M-TROPICS Observatory

M-TROPICS Observatory

Scientific context

Tropical ecosystems are impacted by the increase in human population and are associated with rapid changes in land use, leading to the degradation of water and soil resources in these regions. Multiscale TROPIcal CatchmentS (M-TROPICS) observatory aims to quantify the matter balance of a range of river basins of contrasting and complementary vegetation cover and land use in Cameroon, India and Southeast Asia. In Cameroon, the conversion of rainforest ecosystems to slash-and-burn agriculture is studied thanks to 5 nested watersheds, from the experimental Mengong basin (Nsimi, 0.6 km²) to Nyong River basin (Olama, 18,500 km²). In Southern India, the impact of groundwater-irrigated agriculture in a subhumid cimate is adressed by comparing an agricultural experimental basin (Berambadi, 80 km2) with a preserved forest experimental basin (Mule Hole, 4.1 km2), both located in the Kabini river basin. In Southeast Asia, the erosion generated by land use changes in a mountainous area is studied in 3 experimental basins under humid climate: Houay Pano (0.60 km²), North Laos, which is the most instrumented site, Huay Ma Nai (0.93 km²), North Thailand, and Dong Cao (0.47 km²), North Vietnam. The impact of land use on water quality, including bacterial pathogen dissemination, is therefore assessed at multiple scales in Laos (0.6-26,000  km²).


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Starting year: 1993 Cameroon, 2000 Southeast Asia, 2003 India

Locations: Cameroon, Inde, Laos, Vietnam, Thailand

Keywords: tropical climate, tropical agrosystems and forest ecosystems, monsoon, hydrochemistry, erosion, weathering


Web site:

Cameroon : Stéphane AUDRY and Jules NDAM ;
India : Jean RIOTTE, Laurent RUIZ and Sekhar MUDDU ;
Southeast Asia: Laurie BOITHIAS, Olivier RIBOLZI, Alain PIERRET, Arthon BOONSANER, Tien MINH TRAN, Nivong SIPASEUTH

Scientific questions

The scientific question that led to the creation of the M-TROPICS observatory concerns the response of tropical watersheds to global change (land use, climate). More specifically, M-TROPICS aims to:

  • Determine the flux of water and organic and inorganic dissolved matter (major anions and cations, carbon) and matter in suspension (particulate organic carbon),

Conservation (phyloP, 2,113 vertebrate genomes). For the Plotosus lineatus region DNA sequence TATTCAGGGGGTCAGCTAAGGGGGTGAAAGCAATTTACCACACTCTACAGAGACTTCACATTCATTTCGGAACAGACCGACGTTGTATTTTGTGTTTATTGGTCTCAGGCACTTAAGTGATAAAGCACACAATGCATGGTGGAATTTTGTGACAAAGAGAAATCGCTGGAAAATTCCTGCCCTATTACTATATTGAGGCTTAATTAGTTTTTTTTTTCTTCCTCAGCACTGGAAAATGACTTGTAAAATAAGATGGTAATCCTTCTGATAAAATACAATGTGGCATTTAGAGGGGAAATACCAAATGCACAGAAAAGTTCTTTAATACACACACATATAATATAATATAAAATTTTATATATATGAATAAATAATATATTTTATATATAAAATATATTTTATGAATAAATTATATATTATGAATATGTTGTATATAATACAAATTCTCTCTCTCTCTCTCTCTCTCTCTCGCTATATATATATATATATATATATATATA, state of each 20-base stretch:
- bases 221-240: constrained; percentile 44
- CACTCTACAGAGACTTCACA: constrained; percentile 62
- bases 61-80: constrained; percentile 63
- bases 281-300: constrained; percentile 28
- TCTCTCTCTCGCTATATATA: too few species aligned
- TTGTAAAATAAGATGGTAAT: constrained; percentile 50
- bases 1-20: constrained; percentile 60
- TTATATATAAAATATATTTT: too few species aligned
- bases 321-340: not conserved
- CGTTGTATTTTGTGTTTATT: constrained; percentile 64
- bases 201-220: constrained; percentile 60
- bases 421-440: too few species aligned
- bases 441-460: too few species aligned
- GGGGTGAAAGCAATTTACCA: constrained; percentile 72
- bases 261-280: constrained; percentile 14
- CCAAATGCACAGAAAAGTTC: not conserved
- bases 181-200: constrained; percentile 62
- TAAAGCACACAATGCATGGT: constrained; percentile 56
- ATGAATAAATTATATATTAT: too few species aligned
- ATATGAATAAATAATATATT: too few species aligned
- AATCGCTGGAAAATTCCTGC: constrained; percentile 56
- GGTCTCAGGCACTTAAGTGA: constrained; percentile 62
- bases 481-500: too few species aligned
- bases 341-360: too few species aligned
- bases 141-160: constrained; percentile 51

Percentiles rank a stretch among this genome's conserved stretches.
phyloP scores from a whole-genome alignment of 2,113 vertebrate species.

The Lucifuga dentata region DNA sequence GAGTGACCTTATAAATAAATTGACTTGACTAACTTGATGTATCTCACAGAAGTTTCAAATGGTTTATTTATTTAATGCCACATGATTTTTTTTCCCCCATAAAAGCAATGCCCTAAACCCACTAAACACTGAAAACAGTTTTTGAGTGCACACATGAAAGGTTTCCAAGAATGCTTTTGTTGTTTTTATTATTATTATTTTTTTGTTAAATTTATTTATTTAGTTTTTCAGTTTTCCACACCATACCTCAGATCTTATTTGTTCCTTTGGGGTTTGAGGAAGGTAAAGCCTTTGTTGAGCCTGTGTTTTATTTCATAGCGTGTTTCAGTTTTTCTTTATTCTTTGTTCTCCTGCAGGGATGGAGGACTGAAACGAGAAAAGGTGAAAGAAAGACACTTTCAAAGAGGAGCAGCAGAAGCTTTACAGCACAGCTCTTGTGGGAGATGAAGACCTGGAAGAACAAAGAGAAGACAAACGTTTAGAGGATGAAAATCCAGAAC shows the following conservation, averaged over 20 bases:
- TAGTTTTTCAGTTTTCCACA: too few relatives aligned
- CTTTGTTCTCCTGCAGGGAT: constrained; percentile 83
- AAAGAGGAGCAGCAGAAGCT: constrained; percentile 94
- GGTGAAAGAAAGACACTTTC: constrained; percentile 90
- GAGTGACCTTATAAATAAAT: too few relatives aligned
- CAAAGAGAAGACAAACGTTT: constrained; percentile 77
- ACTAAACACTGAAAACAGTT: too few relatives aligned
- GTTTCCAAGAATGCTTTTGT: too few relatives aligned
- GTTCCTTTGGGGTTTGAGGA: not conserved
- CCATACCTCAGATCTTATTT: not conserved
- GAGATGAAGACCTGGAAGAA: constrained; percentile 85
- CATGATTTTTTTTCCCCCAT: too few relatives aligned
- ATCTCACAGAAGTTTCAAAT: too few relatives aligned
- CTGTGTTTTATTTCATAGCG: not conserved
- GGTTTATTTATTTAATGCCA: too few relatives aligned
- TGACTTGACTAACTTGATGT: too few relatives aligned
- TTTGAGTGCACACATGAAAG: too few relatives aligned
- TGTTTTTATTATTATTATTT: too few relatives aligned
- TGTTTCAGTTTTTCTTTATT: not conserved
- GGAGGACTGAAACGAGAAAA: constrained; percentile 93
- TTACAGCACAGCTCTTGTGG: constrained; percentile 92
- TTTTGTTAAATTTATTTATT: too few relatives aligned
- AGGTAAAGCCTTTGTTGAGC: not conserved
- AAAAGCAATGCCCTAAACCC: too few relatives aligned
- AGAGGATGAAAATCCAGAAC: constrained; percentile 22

• Establish physical weathering and chemical alteration balances.

In all sites, hydrological, biogeochemical (Cameroon and India especially) and erosive (Southeast Asia) questions are addressed.

Sites and measured variables

Meteorological variables (daily rainfall, temperature, wind speed and direction, relative humidity, solar radiation, atmospheric pressure) are measured for all the experimental basins by automatic weather stations. In Cameroon, 6 measuring stations (source and outlet of the Mengong near Nsimi village, Messam bridge on the Awout stream, So’o bridge on the So’o river, Mbalmayo and Olama on the Nyong river) collect data of river flows and water chemistry. At Nsimi, soil pits and piezometers network are installed to monitor groundwater levels.

In India, both Mule Hole and Berambadi sites are instrumented to carry out hydro-geochemical monitoring of river and ground waters.

In Southeast Asia, in each basin, monitoring of several sub-basins is performed at scales ranging from microplots (1 m²) to small watersheds (~1 km²). Data from land use, agricultural practices, flows, suspended matter and bedload are collected. Each site has a weir for monitoring water flows and bedload and an automatic sampler for monitoring suspended matter.

In Laos, additional grab samples of river water are collected every ten days in the Mekong river and in three ot its tributaries to monitor Escherichia coli.

Partners and further information

M-TROPICS is managed by the Géosciences Environnement Toulouse and iEES Paris laboratories, as a collaboration between researchers from IRDCNRS, Université Paul Sabatier, and partner institutions in the South. In India, the local partner is the Indian Institute of Sciences, Bangalore. In Cameroon, it is IRGM-CRH, Yaoundé and Dschang Universities. In Southeast Asia, partners are the Ministry of Agriculture et Forestry of Laos, the Department of National Park, Wildlife and Plant Conservation, in Thaïland and the Soils and Fertilizers Research Institute in Vietnam.